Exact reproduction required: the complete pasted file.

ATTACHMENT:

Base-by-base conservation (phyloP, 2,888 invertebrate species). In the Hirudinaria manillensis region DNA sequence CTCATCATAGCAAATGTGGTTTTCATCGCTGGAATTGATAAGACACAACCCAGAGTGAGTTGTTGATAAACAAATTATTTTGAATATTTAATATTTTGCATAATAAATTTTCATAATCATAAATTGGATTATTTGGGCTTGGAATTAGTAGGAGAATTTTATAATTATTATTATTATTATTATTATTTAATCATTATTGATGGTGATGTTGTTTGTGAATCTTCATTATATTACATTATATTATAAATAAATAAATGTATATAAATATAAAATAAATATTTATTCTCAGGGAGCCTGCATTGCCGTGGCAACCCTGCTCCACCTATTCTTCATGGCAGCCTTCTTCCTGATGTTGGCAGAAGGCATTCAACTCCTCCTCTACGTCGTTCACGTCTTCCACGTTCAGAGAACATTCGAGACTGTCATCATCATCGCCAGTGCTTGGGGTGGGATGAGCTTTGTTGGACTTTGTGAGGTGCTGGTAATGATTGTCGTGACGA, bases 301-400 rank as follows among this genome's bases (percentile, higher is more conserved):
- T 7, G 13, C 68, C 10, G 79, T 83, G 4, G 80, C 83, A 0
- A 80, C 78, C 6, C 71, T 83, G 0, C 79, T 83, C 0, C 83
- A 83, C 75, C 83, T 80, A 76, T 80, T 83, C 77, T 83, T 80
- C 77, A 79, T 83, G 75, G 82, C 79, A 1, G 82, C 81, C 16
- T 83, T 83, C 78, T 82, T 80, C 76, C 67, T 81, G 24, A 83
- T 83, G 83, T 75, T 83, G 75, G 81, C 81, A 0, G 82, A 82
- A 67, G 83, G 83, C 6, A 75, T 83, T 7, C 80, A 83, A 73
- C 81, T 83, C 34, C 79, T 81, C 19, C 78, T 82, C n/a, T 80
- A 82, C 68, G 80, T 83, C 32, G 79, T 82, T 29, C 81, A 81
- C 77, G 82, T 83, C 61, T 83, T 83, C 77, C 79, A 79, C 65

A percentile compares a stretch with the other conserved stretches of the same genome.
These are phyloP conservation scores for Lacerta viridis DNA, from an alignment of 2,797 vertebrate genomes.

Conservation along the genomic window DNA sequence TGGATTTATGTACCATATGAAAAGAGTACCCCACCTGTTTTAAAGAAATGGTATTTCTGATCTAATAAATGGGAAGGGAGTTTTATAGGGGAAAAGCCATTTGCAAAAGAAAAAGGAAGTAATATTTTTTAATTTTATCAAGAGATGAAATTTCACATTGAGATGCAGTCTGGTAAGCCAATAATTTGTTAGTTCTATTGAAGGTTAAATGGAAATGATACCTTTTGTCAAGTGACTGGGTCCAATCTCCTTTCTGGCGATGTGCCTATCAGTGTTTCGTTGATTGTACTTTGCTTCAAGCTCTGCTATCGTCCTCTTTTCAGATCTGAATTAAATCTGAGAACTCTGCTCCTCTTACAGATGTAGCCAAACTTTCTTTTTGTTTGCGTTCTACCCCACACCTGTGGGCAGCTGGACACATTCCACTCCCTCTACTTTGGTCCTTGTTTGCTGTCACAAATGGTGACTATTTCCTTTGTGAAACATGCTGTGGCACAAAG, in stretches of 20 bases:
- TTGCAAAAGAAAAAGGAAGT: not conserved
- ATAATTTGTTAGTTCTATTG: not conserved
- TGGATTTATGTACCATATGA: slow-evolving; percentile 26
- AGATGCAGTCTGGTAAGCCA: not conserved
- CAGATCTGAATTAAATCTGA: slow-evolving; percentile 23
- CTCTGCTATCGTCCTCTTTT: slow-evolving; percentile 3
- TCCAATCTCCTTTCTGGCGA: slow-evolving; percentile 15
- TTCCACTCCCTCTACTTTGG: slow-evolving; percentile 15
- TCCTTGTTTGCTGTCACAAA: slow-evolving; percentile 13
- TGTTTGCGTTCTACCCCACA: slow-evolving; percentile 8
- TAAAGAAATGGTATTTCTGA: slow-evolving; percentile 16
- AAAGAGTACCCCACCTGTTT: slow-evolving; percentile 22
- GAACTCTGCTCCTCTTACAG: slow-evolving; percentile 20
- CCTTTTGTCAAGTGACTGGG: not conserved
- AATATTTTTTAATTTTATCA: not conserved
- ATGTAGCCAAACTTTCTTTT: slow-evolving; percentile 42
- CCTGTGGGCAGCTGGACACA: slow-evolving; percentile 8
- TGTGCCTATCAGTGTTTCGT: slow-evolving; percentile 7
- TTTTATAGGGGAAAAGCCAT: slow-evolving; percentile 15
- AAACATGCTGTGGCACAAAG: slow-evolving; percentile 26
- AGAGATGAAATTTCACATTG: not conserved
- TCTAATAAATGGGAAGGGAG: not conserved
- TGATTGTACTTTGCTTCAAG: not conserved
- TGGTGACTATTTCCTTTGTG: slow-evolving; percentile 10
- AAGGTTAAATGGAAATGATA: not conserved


Base-by-base conservation (phyloP, 2,888 invertebrate species). In the Hirudinaria manillensis region DNA sequence CTCATCATAGCAAATGTGGTTTTCATCGCTGGAATTGATAAGACACAACCCAGAGTGAGTTGTTGATAAACAAATTATTTTGAATATTTAATATTTTGCATAATAAATTTTCATAATCATAAATTGGATTATTTGGGCTTGGAATTAGTAGGAGAATTTTATAATTATTATTATTATTATTATTATTTAATCATTATTGATGGTGATGTTGTTTGTGAATCTTCATTATATTACATTATATTATAAATAAATAAATGTATATAAATATAAAATAAATATTTATTCTCAGGGAGCCTGCATTGCCGTGGCAACCCTGCTCCACCTATTCTTCATGGCAGCCTTCTTCCTGATGTTGGCAGAAGGCATTCAACTCCTCCTCTACGTCGTTCACGTCTTCCACGTTCAGAGAACATTCGAGACTGTCATCATCATCGCCAGTGCTTGGGGTGGGATGAGCTTTGTTGGACTTTGTGAGGTGCTGGTAATGATTGTCGTGACGA, bases 301-400 rank as follows among this genome's bases (percentile, higher is more conserved):
- T 7, G 13, C 68, C 10, G 79, T 83, G 4, G 80, C 83, A 0
- A 80, C 78, C 6, C 71, T 83, G 0, C 79, T 83, C 0, C 83
- A 83, C 75, C 83, T 80, A 76, T 80, T 83, C 77, T 83, T 80
- C 77, A 79, T 83, G 75, G 82, C 79, A 1, G 82, C 81, C 16
- T 83, T 83, C 78, T 82, T 80, C 76, C 67, T 81, G 24, A 83
- T 83, G 83, T 75, T 83, G 75, G 81, C 81, A 0, G 82, A 82
- A 67, G 83, G 83, C 6, A 75, T 83, T 7, C 80, A 83, A 73
- C 81, T 83, C 34, C 79, T 81, C 19, C 78, T 82, C n/a, T 80
- A 82, C 68, G 80, T 83, C 32, G 79, T 82, T 29, C 81, A 81
- C 77, G 82, T 83, C 61, T 83, T 83, C 77, C 79, A 79, C 65

A percentile compares a stretch with the other conserved stretches of the same genome.
These are phyloP conservation scores for Lacerta viridis DNA, from an alignment of 2,797 vertebrate genomes.

Conservation along the genomic window DNA sequence TGGATTTATGTACCATATGAAAAGAGTACCCCACCTGTTTTAAAGAAATGGTATTTCTGATCTAATAAATGGGAAGGGAGTTTTATAGGGGAAAAGCCATTTGCAAAAGAAAAAGGAAGTAATATTTTTTAATTTTATCAAGAGATGAAATTTCACATTGAGATGCAGTCTGGTAAGCCAATAATTTGTTAGTTCTATTGAAGGTTAAATGGAAATGATACCTTTTGTCAAGTGACTGGGTCCAATCTCCTTTCTGGCGATGTGCCTATCAGTGTTTCGTTGATTGTACTTTGCTTCAAGCTCTGCTATCGTCCTCTTTTCAGATCTGAATTAAATCTGAGAACTCTGCTCCTCTTACAGATGTAGCCAAACTTTCTTTTTGTTTGCGTTCTACCCCACACCTGTGGGCAGCTGGACACATTCCACTCCCTCTACTTTGGTCCTTGTTTGCTGTCACAAATGGTGACTATTTCCTTTGTGAAACATGCTGTGGCACAAAG, in stretches of 20 bases:
- TTGCAAAAGAAAAAGGAAGT: not conserved
- ATAATTTGTTAGTTCTATTG: not conserved
- TGGATTTATGTACCATATGA: slow-evolving; percentile 26
- AGATGCAGTCTGGTAAGCCA: not conserved
- CAGATCTGAATTAAATCTGA: slow-evolving; percentile 23
- CTCTGCTATCGTCCTCTTTT: slow-evolving; percentile 3
- TCCAATCTCCTTTCTGGCGA: slow-evolving; percentile 15
- TTCCACTCCCTCTACTTTGG: slow-evolving; percentile 15
- TCCTTGTTTGCTGTCACAAA: slow-evolving; percentile 13
- TGTTTGCGTTCTACCCCACA: slow-evolving; percentile 8
- TAAAGAAATGGTATTTCTGA: slow-evolving; percentile 16
- AAAGAGTACCCCACCTGTTT: slow-evolving; percentile 22
- GAACTCTGCTCCTCTTACAG: slow-evolving; percentile 20
- CCTTTTGTCAAGTGACTGGG: not conserved
- AATATTTTTTAATTTTATCA: not conserved
- ATGTAGCCAAACTTTCTTTT: slow-evolving; percentile 42
- CCTGTGGGCAGCTGGACACA: slow-evolving; percentile 8
- TGTGCCTATCAGTGTTTCGT: slow-evolving; percentile 7
- TTTTATAGGGGAAAAGCCAT: slow-evolving; percentile 15
- AAACATGCTGTGGCACAAAG: slow-evolving; percentile 26
- AGAGATGAAATTTCACATTG: not conserved
- TCTAATAAATGGGAAGGGAG: not conserved
- TGATTGTACTTTGCTTCAAG: not conserved
- TGGTGACTATTTCCTTTGTG: slow-evolving; percentile 10
- AAGGTTAAATGGAAATGATA: not conserved